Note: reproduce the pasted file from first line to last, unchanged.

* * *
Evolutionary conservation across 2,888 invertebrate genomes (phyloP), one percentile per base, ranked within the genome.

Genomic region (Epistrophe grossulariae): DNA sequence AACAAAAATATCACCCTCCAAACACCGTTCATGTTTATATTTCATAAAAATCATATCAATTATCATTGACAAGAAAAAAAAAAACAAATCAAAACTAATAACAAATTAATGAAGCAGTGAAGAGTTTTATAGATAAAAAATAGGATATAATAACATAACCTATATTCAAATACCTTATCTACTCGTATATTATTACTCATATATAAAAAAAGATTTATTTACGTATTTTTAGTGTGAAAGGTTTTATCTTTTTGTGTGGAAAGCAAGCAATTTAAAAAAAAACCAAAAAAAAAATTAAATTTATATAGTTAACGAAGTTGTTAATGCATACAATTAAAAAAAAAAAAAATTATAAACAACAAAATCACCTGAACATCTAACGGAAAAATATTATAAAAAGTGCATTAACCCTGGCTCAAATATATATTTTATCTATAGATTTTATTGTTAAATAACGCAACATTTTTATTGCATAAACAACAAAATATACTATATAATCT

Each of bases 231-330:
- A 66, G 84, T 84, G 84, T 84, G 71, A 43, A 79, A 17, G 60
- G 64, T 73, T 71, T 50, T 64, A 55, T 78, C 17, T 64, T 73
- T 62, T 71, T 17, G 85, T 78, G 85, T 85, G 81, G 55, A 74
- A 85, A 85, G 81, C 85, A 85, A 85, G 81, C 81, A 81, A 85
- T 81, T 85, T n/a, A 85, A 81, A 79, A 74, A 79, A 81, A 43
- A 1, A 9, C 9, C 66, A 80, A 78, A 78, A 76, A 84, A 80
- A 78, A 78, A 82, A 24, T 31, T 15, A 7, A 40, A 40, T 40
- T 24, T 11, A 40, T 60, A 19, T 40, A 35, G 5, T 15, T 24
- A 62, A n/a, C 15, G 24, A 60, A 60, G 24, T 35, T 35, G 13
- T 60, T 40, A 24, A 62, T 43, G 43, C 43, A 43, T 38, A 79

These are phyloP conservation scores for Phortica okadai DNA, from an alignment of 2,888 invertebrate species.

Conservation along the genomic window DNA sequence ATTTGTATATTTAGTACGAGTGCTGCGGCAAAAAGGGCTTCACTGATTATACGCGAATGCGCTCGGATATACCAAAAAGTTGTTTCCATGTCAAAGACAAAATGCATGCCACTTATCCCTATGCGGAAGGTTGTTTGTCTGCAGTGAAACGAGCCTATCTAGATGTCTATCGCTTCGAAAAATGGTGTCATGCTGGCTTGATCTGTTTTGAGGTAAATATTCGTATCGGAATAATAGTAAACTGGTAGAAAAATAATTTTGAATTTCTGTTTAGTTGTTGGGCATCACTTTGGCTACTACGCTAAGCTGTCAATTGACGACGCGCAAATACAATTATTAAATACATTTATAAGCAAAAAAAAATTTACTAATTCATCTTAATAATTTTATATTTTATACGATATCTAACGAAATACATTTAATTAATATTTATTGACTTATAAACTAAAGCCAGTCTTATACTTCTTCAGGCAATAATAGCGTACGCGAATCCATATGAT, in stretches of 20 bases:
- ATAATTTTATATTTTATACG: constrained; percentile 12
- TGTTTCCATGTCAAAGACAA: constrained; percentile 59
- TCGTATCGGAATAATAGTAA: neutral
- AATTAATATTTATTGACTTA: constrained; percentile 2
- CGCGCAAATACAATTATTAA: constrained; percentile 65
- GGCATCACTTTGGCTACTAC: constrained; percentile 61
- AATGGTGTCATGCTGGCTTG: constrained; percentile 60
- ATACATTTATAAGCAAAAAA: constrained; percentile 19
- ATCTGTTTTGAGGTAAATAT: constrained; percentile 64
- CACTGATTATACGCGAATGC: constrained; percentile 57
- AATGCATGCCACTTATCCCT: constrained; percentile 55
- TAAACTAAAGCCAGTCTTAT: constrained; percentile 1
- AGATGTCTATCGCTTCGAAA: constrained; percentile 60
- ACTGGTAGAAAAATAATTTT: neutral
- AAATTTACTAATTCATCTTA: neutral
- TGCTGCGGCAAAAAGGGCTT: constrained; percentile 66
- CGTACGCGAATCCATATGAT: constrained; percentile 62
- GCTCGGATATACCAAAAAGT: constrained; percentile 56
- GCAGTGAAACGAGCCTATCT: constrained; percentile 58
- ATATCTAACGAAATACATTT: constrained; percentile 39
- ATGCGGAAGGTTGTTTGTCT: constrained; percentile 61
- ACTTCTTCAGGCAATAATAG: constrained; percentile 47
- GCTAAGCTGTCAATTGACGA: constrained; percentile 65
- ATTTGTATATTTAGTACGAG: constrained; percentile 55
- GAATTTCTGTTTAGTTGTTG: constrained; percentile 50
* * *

Evolutionary conservation across 2,888 invertebrate genomes (phyloP), one percentile per base, ranked within the genome.

Genomic region (Epistrophe grossulariae): DNA sequence AACAAAAATATCACCCTCCAAACACCGTTCATGTTTATATTTCATAAAAATCATATCAATTATCATTGACAAGAAAAAAAAAAACAAATCAAAACTAATAACAAATTAATGAAGCAGTGAAGAGTTTTATAGATAAAAAATAGGATATAATAACATAACCTATATTCAAATACCTTATCTACTCGTATATTATTACTCATATATAAAAAAAGATTTATTTACGTATTTTTAGTGTGAAAGGTTTTATCTTTTTGTGTGGAAAGCAAGCAATTTAAAAAAAAACCAAAAAAAAAATTAAATTTATATAGTTAACGAAGTTGTTAATGCATACAATTAAAAAAAAAAAAAATTATAAACAACAAAATCACCTGAACATCTAACGGAAAAATATTATAAAAAGTGCATTAACCCTGGCTCAAATATATATTTTATCTATAGATTTTATTGTTAAATAACGCAACATTTTTATTGCATAAACAACAAAATATACTATATAATCT

Each of bases 231-330:
- A 66, G 84, T 84, G 84, T 84, G 71, A 43, A 79, A 17, G 60
- G 64, T 73, T 71, T 50, T 64, A 55, T 78, C 17, T 64, T 73
- T 62, T 71, T 17, G 85, T 78, G 85, T 85, G 81, G 55, A 74
- A 85, A 85, G 81, C 85, A 85, A 85, G 81, C 81, A 81, A 85
- T 81, T 85, T n/a, A 85, A 81, A 79, A 74, A 79, A 81, A 43
- A 1, A 9, C 9, C 66, A 80, A 78, A 78, A 76, A 84, A 80
- A 78, A 78, A 82, A 24, T 31, T 15, A 7, A 40, A 40, T 40
- T 24, T 11, A 40, T 60, A 19, T 40, A 35, G 5, T 15, T 24
- A 62, A n/a, C 15, G 24, A 60, A 60, G 24, T 35, T 35, G 13
- T 60, T 40, A 24, A 62, T 43, G 43, C 43, A 43, T 38, A 79

These are phyloP conservation scores for Phortica okadai DNA, from an alignment of 2,888 invertebrate species.

Conservation along the genomic window DNA sequence ATTTGTATATTTAGTACGAGTGCTGCGGCAAAAAGGGCTTCACTGATTATACGCGAATGCGCTCGGATATACCAAAAAGTTGTTTCCATGTCAAAGACAAAATGCATGCCACTTATCCCTATGCGGAAGGTTGTTTGTCTGCAGTGAAACGAGCCTATCTAGATGTCTATCGCTTCGAAAAATGGTGTCATGCTGGCTTGATCTGTTTTGAGGTAAATATTCGTATCGGAATAATAGTAAACTGGTAGAAAAATAATTTTGAATTTCTGTTTAGTTGTTGGGCATCACTTTGGCTACTACGCTAAGCTGTCAATTGACGACGCGCAAATACAATTATTAAATACATTTATAAGCAAAAAAAAATTTACTAATTCATCTTAATAATTTTATATTTTATACGATATCTAACGAAATACATTTAATTAATATTTATTGACTTATAAACTAAAGCCAGTCTTATACTTCTTCAGGCAATAATAGCGTACGCGAATCCATATGAT, in stretches of 20 bases:
- ATAATTTTATATTTTATACG: constrained; percentile 12
- TGTTTCCATGTCAAAGACAA: constrained; percentile 59
- TCGTATCGGAATAATAGTAA: neutral
- AATTAATATTTATTGACTTA: constrained; percentile 2
- CGCGCAAATACAATTATTAA: constrained; percentile 65
- GGCATCACTTTGGCTACTAC: constrained; percentile 61
- AATGGTGTCATGCTGGCTTG: constrained; percentile 60
- ATACATTTATAAGCAAAAAA: constrained; percentile 19
- ATCTGTTTTGAGGTAAATAT: constrained; percentile 64
- CACTGATTATACGCGAATGC: constrained; percentile 57
- AATGCATGCCACTTATCCCT: constrained; percentile 55
- TAAACTAAAGCCAGTCTTAT: constrained; percentile 1
- AGATGTCTATCGCTTCGAAA: constrained; percentile 60
- ACTGGTAGAAAAATAATTTT: neutral
- AAATTTACTAATTCATCTTA: neutral
- TGCTGCGGCAAAAAGGGCTT: constrained; percentile 66
- CGTACGCGAATCCATATGAT: constrained; percentile 62
- GCTCGGATATACCAAAAAGT: constrained; percentile 56
- GCAGTGAAACGAGCCTATCT: constrained; percentile 58
- ATATCTAACGAAATACATTT: constrained; percentile 39
- ATGCGGAAGGTTGTTTGTCT: constrained; percentile 61
- ACTTCTTCAGGCAATAATAG: constrained; percentile 47
- GCTAAGCTGTCAATTGACGA: constrained; percentile 65
- ATTTGTATATTTAGTACGAG: constrained; percentile 55
- GAATTTCTGTTTAGTTGTTG: constrained; percentile 50